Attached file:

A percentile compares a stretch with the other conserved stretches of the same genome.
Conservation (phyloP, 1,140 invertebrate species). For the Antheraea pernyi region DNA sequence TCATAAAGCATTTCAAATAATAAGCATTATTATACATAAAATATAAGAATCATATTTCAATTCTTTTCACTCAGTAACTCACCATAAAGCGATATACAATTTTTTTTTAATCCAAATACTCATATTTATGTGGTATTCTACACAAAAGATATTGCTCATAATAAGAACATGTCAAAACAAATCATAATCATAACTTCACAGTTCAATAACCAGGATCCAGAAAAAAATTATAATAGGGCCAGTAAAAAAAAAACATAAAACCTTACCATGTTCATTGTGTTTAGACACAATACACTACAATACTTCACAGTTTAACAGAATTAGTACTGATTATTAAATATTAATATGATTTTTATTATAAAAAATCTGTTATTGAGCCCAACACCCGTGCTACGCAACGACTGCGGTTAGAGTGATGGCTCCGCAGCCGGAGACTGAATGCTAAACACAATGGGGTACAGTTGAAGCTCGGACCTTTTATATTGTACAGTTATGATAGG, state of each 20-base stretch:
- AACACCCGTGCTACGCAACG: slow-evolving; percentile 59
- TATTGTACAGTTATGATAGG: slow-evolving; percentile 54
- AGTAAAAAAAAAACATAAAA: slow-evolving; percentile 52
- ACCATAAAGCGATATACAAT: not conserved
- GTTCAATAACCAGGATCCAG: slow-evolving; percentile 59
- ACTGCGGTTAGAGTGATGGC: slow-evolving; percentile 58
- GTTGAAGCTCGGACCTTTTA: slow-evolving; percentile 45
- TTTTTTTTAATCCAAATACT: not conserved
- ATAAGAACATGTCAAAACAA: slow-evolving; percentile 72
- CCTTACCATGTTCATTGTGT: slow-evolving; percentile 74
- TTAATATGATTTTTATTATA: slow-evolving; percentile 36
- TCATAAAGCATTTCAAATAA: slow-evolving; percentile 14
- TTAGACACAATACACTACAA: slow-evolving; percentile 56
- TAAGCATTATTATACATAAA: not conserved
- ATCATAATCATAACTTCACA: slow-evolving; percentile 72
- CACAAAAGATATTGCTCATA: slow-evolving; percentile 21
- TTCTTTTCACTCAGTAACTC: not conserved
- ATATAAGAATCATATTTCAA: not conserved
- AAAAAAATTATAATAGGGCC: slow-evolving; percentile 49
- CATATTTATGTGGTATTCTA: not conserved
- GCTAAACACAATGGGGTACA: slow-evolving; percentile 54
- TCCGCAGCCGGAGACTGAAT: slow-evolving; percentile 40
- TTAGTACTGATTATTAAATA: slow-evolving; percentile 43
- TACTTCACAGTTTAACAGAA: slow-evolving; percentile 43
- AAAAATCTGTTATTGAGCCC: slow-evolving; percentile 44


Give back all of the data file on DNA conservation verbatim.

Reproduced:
A percentile compares a stretch with the other conserved stretches of the same genome.
Conservation (phyloP, 1,140 invertebrate species). For the Antheraea pernyi region DNA sequence TCATAAAGCATTTCAAATAATAAGCATTATTATACATAAAATATAAGAATCATATTTCAATTCTTTTCACTCAGTAACTCACCATAAAGCGATATACAATTTTTTTTTAATCCAAATACTCATATTTATGTGGTATTCTACACAAAAGATATTGCTCATAATAAGAACATGTCAAAACAAATCATAATCATAACTTCACAGTTCAATAACCAGGATCCAGAAAAAAATTATAATAGGGCCAGTAAAAAAAAAACATAAAACCTTACCATGTTCATTGTGTTTAGACACAATACACTACAATACTTCACAGTTTAACAGAATTAGTACTGATTATTAAATATTAATATGATTTTTATTATAAAAAATCTGTTATTGAGCCCAACACCCGTGCTACGCAACGACTGCGGTTAGAGTGATGGCTCCGCAGCCGGAGACTGAATGCTAAACACAATGGGGTACAGTTGAAGCTCGGACCTTTTATATTGTACAGTTATGATAGG, state of each 20-base stretch:
- AACACCCGTGCTACGCAACG: slow-evolving; percentile 59
- TATTGTACAGTTATGATAGG: slow-evolving; percentile 54
- AGTAAAAAAAAAACATAAAA: slow-evolving; percentile 52
- ACCATAAAGCGATATACAAT: not conserved
- GTTCAATAACCAGGATCCAG: slow-evolving; percentile 59
- ACTGCGGTTAGAGTGATGGC: slow-evolving; percentile 58
- GTTGAAGCTCGGACCTTTTA: slow-evolving; percentile 45
- TTTTTTTTAATCCAAATACT: not conserved
- ATAAGAACATGTCAAAACAA: slow-evolving; percentile 72
- CCTTACCATGTTCATTGTGT: slow-evolving; percentile 74
- TTAATATGATTTTTATTATA: slow-evolving; percentile 36
- TCATAAAGCATTTCAAATAA: slow-evolving; percentile 14
- TTAGACACAATACACTACAA: slow-evolving; percentile 56
- TAAGCATTATTATACATAAA: not conserved
- ATCATAATCATAACTTCACA: slow-evolving; percentile 72
- CACAAAAGATATTGCTCATA: slow-evolving; percentile 21
- TTCTTTTCACTCAGTAACTC: not conserved
- ATATAAGAATCATATTTCAA: not conserved
- AAAAAAATTATAATAGGGCC: slow-evolving; percentile 49
- CATATTTATGTGGTATTCTA: not conserved
- GCTAAACACAATGGGGTACA: slow-evolving; percentile 54
- TCCGCAGCCGGAGACTGAAT: slow-evolving; percentile 40
- TTAGTACTGATTATTAAATA: slow-evolving; percentile 43
- TACTTCACAGTTTAACAGAA: slow-evolving; percentile 43
- AAAAATCTGTTATTGAGCCC: slow-evolving; percentile 44